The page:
“This research points out an interesting but counterintuitive finding: brand personality can be most useful for forging consumer-brand connections with consumers who tend to enjoy such deep connections in the interpersonal context,” the authors conclude.

The study hinges on “attachment styles,” which seem to have something to do with self-esteem: “Because of a low view of self, anxious individuals”—those with “anxious” attachment styles—“use brands to signal their ideal self-concept to future relationship partners and therefore focus more on the personality of the brand.” But brands don’t objectively have personalities. Consumers are actively involved in conjuring them up and pretending that they exist. One can’t simply select a brand that already has a given personality, because that whole personality, if it exists, is a delicate social construction heavily contingent upon the consumer’s own place in society. The meaning of Abercrombie to me is not “excitement” as the study’s authors suggest; it’s “shallowness.” So when I choose to reject that brand accordingly, that choice derives from my interpretation of the brand, which comes from my social milieu, intermixed with my strictly personal hang-ups and predilections, all of which reconstitutes the brands’ own marketing messages (themselves always being modified) into something peculiar to me. I’m using or not using certain brands to signal certain things that I hope will be understood by a target audience that I am hoping to define and attract with the help of those brands.

Maybe that is what the researchers are saying, and I am one of those “anxious” types. I just can’t see who would be exempt from such considerations, if they have chosen to participate in consumer society at all. Brands are by definition the appeal of a product over and above its practical usefulness—it is always the “personality” of the product as opposed to how well it works or what it is capable of doing. But though brands seem to signal some quality, that doesn’t mean it rises to the level of actually having a personality. It functions more like a word in a language than a living, breathing person. Calling its signifying quality a “personality” is itself a marketing move, seeking to glamorize products and give them a rich complexity.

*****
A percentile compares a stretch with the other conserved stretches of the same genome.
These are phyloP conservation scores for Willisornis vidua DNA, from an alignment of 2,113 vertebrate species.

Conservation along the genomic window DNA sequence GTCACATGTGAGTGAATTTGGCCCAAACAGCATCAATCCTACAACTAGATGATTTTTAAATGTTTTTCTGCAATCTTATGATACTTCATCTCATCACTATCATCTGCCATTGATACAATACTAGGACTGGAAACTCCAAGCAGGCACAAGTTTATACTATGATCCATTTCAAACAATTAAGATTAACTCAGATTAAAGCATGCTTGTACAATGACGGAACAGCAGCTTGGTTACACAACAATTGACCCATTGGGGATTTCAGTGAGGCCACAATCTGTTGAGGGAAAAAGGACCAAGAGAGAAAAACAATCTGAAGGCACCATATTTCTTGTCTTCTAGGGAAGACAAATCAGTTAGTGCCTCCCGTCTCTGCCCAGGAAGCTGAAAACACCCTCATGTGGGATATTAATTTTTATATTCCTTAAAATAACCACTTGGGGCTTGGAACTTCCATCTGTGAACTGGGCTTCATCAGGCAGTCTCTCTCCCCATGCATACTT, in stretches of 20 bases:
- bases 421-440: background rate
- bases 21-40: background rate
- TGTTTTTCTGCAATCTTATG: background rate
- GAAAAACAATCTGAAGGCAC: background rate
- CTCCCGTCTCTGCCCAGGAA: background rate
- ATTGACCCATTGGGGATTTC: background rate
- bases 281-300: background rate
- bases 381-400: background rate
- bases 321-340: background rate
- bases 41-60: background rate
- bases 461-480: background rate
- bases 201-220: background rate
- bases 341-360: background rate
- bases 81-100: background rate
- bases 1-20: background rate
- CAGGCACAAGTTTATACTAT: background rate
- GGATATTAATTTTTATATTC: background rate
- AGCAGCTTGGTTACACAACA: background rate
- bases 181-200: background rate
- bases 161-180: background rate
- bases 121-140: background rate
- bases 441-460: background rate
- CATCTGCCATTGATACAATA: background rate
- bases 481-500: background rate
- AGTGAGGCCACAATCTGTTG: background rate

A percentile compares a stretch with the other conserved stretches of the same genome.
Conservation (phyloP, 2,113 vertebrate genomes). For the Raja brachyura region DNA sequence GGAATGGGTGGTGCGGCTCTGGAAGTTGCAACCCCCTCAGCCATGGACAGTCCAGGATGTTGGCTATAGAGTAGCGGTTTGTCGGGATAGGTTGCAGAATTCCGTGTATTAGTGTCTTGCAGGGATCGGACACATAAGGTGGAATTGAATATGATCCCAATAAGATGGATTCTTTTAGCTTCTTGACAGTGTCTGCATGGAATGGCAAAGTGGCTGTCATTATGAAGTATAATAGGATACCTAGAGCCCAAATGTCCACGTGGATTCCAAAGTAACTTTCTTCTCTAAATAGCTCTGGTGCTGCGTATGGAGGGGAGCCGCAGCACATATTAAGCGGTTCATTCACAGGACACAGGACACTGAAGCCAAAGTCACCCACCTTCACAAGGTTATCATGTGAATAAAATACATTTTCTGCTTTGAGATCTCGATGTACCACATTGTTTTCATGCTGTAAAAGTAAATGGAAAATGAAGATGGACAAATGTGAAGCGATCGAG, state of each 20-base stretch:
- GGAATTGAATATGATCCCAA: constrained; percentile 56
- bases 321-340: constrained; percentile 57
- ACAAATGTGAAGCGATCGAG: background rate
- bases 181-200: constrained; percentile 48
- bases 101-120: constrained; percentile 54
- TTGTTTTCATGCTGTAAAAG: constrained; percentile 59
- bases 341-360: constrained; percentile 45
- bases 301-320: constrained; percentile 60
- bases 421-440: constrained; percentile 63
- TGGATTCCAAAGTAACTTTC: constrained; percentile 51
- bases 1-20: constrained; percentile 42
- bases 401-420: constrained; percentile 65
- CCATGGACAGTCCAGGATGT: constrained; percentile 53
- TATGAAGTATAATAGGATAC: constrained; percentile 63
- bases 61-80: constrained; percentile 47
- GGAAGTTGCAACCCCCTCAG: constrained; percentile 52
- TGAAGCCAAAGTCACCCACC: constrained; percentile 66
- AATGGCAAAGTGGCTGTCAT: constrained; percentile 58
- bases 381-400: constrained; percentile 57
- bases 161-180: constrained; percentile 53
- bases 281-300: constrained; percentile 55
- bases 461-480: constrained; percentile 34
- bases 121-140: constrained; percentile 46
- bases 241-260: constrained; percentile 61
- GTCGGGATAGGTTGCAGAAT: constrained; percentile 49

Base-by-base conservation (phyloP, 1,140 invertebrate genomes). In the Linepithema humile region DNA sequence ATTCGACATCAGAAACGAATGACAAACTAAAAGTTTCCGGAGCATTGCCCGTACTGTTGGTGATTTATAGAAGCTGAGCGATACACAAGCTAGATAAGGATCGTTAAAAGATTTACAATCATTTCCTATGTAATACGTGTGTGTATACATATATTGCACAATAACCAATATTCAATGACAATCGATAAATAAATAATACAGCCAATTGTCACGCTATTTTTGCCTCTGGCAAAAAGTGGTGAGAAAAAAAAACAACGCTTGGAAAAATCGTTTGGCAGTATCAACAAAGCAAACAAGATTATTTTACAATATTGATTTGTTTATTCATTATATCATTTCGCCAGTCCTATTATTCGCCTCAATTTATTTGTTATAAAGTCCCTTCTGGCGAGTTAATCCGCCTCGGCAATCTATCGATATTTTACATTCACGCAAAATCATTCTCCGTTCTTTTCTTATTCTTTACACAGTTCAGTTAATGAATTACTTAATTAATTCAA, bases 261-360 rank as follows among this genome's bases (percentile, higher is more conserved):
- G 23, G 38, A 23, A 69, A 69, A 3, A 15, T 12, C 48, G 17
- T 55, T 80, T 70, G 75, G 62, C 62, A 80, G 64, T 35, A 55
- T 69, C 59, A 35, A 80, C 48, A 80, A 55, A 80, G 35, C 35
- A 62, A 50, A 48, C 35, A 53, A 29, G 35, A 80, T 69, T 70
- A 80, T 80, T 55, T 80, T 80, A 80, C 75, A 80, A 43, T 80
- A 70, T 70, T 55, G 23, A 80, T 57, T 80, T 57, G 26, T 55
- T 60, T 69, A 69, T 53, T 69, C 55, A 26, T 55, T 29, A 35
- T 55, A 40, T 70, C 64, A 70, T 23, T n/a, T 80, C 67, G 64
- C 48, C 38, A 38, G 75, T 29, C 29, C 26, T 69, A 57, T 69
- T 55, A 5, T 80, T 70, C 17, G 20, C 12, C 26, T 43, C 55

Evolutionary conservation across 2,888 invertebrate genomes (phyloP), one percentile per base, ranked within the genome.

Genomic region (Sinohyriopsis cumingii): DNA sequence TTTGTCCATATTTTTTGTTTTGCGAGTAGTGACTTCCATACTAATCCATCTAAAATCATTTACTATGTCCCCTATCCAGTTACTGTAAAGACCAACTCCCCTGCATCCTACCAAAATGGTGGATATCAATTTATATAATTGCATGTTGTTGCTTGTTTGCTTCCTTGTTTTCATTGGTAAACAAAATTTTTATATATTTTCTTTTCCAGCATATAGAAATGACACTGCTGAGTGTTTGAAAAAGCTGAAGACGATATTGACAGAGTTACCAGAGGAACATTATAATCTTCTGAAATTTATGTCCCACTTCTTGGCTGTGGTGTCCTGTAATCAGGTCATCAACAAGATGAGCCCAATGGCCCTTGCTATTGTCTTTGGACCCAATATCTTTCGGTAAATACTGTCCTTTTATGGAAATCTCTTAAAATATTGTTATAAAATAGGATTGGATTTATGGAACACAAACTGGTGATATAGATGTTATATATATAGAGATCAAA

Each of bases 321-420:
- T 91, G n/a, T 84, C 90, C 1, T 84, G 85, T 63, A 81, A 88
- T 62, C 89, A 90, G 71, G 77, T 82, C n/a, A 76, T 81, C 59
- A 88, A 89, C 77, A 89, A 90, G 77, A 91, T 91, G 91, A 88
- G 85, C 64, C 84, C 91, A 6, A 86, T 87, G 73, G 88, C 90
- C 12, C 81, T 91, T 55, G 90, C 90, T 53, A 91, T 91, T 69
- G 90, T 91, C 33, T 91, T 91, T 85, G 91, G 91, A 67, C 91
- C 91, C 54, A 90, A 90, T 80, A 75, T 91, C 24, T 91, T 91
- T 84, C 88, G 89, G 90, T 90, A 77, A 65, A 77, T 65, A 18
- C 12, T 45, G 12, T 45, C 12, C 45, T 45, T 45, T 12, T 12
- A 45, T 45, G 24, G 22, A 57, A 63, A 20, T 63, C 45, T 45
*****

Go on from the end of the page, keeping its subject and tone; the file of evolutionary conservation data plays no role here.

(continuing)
Is the point that needy people want their brands to seem to love them back? Do such people mistake the fact that they can detect personality in a brand for the brand’s actually making the loving gesture of one person sharing their personality with another person? When I sense that I’m supposed to think American Apparel is “sexy,” do I at the same time, at some level, believe the brand is in fact coming on to me?

When people disclose their personalities to one another, it’s a gift, a gesture of trust and intimacy. When brands persuade us that they have a personality, it’s an affront, an invasion, a corruption of that intimate, human exchange. But if, through anomie and generalized social isolation, we are starved from more of that intimate feeling, we may prefer to accept the brands’ personalities on their own terms and assist in establishing them and their social credibility.

The “anxious” types in the study may be more likely to ascribe personalities to brands, to regard everything as a quasi-personal relationship that needs to be governed by the same rules and expectations, because actually personal relationships have been demonized as “inconvenient.” These seem to be the twin macro-level goals of advertising: (1) to discourage from having too much inconvenient, reciprocal human contact and (2) as a replacement for real companionship, to encourage us to mistake products for friends, to whom we owe such things as loyalty and forgiveness. 

N.B.: I wanted to call this post “Are Friends Electric?” but thought it was too much of a stretch. But you should still watch this.

by Lara Killian

22 Dec 2008

During my holiday travels this year I’ve made a concerted effort not to tote around superfluous reading materials; instead I’m relying on friends and family to provide recommendations and the short-term loan of their favorite fiction.